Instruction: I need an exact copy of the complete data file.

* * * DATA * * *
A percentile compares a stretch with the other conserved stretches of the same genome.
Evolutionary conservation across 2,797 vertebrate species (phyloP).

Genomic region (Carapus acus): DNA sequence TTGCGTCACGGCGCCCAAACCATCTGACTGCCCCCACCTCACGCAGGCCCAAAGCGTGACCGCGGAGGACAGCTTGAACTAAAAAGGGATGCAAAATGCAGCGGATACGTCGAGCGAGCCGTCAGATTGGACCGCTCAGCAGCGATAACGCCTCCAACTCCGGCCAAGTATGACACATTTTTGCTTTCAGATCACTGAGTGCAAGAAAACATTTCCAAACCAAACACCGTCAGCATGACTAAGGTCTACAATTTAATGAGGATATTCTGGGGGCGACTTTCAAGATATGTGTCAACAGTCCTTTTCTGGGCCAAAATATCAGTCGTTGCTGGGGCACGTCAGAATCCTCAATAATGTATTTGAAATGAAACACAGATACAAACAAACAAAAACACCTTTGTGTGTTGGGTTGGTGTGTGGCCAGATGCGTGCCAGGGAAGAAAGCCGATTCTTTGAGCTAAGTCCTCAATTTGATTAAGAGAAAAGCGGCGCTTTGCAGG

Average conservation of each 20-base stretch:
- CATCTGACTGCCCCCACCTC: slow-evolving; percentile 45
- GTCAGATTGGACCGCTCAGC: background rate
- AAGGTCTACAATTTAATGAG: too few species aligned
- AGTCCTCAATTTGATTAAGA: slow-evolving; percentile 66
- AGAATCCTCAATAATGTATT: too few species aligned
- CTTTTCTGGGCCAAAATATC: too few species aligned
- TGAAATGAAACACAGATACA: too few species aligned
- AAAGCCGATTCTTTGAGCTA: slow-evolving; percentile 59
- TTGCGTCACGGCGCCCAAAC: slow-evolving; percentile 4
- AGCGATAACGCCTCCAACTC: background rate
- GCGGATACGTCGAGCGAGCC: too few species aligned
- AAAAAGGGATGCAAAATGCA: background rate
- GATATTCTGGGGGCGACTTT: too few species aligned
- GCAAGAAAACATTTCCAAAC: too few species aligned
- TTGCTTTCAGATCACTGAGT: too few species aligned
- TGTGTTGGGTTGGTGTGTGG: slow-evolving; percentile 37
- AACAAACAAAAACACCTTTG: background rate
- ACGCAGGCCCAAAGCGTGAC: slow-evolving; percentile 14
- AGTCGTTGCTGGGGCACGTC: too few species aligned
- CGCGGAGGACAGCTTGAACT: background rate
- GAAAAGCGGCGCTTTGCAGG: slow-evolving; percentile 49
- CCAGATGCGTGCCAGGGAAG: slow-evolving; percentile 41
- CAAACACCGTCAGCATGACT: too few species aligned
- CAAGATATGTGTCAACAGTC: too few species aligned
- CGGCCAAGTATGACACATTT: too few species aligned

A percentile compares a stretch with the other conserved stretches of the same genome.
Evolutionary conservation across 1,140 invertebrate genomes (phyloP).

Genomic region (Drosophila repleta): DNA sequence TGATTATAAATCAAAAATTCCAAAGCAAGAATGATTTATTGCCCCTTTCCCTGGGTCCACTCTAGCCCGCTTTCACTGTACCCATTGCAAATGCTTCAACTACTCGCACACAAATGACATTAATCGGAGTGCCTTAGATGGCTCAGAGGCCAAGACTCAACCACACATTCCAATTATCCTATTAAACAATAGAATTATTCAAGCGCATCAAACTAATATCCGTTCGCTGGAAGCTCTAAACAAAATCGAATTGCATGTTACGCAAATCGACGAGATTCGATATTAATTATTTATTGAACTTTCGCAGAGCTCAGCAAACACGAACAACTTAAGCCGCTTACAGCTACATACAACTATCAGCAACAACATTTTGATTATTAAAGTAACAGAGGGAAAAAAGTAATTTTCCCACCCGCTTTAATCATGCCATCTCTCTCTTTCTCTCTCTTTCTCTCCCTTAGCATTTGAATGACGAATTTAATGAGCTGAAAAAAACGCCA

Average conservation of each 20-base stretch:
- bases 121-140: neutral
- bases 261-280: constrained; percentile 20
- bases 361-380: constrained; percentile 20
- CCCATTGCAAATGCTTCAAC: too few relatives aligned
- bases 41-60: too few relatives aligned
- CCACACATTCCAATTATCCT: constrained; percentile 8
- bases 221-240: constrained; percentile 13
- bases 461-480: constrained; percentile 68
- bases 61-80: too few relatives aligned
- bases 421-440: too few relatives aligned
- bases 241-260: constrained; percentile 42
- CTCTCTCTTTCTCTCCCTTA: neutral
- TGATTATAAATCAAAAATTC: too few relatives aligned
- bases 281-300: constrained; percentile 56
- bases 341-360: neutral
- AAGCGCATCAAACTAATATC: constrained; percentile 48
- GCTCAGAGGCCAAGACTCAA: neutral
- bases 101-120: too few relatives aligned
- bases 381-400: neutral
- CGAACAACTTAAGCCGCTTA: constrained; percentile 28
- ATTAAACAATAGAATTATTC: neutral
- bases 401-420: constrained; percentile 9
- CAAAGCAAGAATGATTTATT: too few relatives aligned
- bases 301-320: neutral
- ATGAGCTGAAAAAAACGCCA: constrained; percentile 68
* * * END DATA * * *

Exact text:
A percentile compares a stretch with the other conserved stretches of the same genome.
Evolutionary conservation across 2,797 vertebrate species (phyloP).

Genomic region (Carapus acus): DNA sequence TTGCGTCACGGCGCCCAAACCATCTGACTGCCCCCACCTCACGCAGGCCCAAAGCGTGACCGCGGAGGACAGCTTGAACTAAAAAGGGATGCAAAATGCAGCGGATACGTCGAGCGAGCCGTCAGATTGGACCGCTCAGCAGCGATAACGCCTCCAACTCCGGCCAAGTATGACACATTTTTGCTTTCAGATCACTGAGTGCAAGAAAACATTTCCAAACCAAACACCGTCAGCATGACTAAGGTCTACAATTTAATGAGGATATTCTGGGGGCGACTTTCAAGATATGTGTCAACAGTCCTTTTCTGGGCCAAAATATCAGTCGTTGCTGGGGCACGTCAGAATCCTCAATAATGTATTTGAAATGAAACACAGATACAAACAAACAAAAACACCTTTGTGTGTTGGGTTGGTGTGTGGCCAGATGCGTGCCAGGGAAGAAAGCCGATTCTTTGAGCTAAGTCCTCAATTTGATTAAGAGAAAAGCGGCGCTTTGCAGG

Average conservation of each 20-base stretch:
- CATCTGACTGCCCCCACCTC: slow-evolving; percentile 45
- GTCAGATTGGACCGCTCAGC: background rate
- AAGGTCTACAATTTAATGAG: too few species aligned
- AGTCCTCAATTTGATTAAGA: slow-evolving; percentile 66
- AGAATCCTCAATAATGTATT: too few species aligned
- CTTTTCTGGGCCAAAATATC: too few species aligned
- TGAAATGAAACACAGATACA: too few species aligned
- AAAGCCGATTCTTTGAGCTA: slow-evolving; percentile 59
- TTGCGTCACGGCGCCCAAAC: slow-evolving; percentile 4
- AGCGATAACGCCTCCAACTC: background rate
- GCGGATACGTCGAGCGAGCC: too few species aligned
- AAAAAGGGATGCAAAATGCA: background rate
- GATATTCTGGGGGCGACTTT: too few species aligned
- GCAAGAAAACATTTCCAAAC: too few species aligned
- TTGCTTTCAGATCACTGAGT: too few species aligned
- TGTGTTGGGTTGGTGTGTGG: slow-evolving; percentile 37
- AACAAACAAAAACACCTTTG: background rate
- ACGCAGGCCCAAAGCGTGAC: slow-evolving; percentile 14
- AGTCGTTGCTGGGGCACGTC: too few species aligned
- CGCGGAGGACAGCTTGAACT: background rate
- GAAAAGCGGCGCTTTGCAGG: slow-evolving; percentile 49
- CCAGATGCGTGCCAGGGAAG: slow-evolving; percentile 41
- CAAACACCGTCAGCATGACT: too few species aligned
- CAAGATATGTGTCAACAGTC: too few species aligned
- CGGCCAAGTATGACACATTT: too few species aligned

A percentile compares a stretch with the other conserved stretches of the same genome.
Evolutionary conservation across 1,140 invertebrate genomes (phyloP).

Genomic region (Drosophila repleta): DNA sequence TGATTATAAATCAAAAATTCCAAAGCAAGAATGATTTATTGCCCCTTTCCCTGGGTCCACTCTAGCCCGCTTTCACTGTACCCATTGCAAATGCTTCAACTACTCGCACACAAATGACATTAATCGGAGTGCCTTAGATGGCTCAGAGGCCAAGACTCAACCACACATTCCAATTATCCTATTAAACAATAGAATTATTCAAGCGCATCAAACTAATATCCGTTCGCTGGAAGCTCTAAACAAAATCGAATTGCATGTTACGCAAATCGACGAGATTCGATATTAATTATTTATTGAACTTTCGCAGAGCTCAGCAAACACGAACAACTTAAGCCGCTTACAGCTACATACAACTATCAGCAACAACATTTTGATTATTAAAGTAACAGAGGGAAAAAAGTAATTTTCCCACCCGCTTTAATCATGCCATCTCTCTCTTTCTCTCTCTTTCTCTCCCTTAGCATTTGAATGACGAATTTAATGAGCTGAAAAAAACGCCA

Average conservation of each 20-base stretch:
- bases 121-140: neutral
- bases 261-280: constrained; percentile 20
- bases 361-380: constrained; percentile 20
- CCCATTGCAAATGCTTCAAC: too few relatives aligned
- bases 41-60: too few relatives aligned
- CCACACATTCCAATTATCCT: constrained; percentile 8
- bases 221-240: constrained; percentile 13
- bases 461-480: constrained; percentile 68
- bases 61-80: too few relatives aligned
- bases 421-440: too few relatives aligned
- bases 241-260: constrained; percentile 42
- CTCTCTCTTTCTCTCCCTTA: neutral
- TGATTATAAATCAAAAATTC: too few relatives aligned
- bases 281-300: constrained; percentile 56
- bases 341-360: neutral
- AAGCGCATCAAACTAATATC: constrained; percentile 48
- GCTCAGAGGCCAAGACTCAA: neutral
- bases 101-120: too few relatives aligned
- bases 381-400: neutral
- CGAACAACTTAAGCCGCTTA: constrained; percentile 28
- ATTAAACAATAGAATTATTC: neutral
- bases 401-420: constrained; percentile 9
- CAAAGCAAGAATGATTTATT: too few relatives aligned
- bases 301-320: neutral
- ATGAGCTGAAAAAAACGCCA: constrained; percentile 68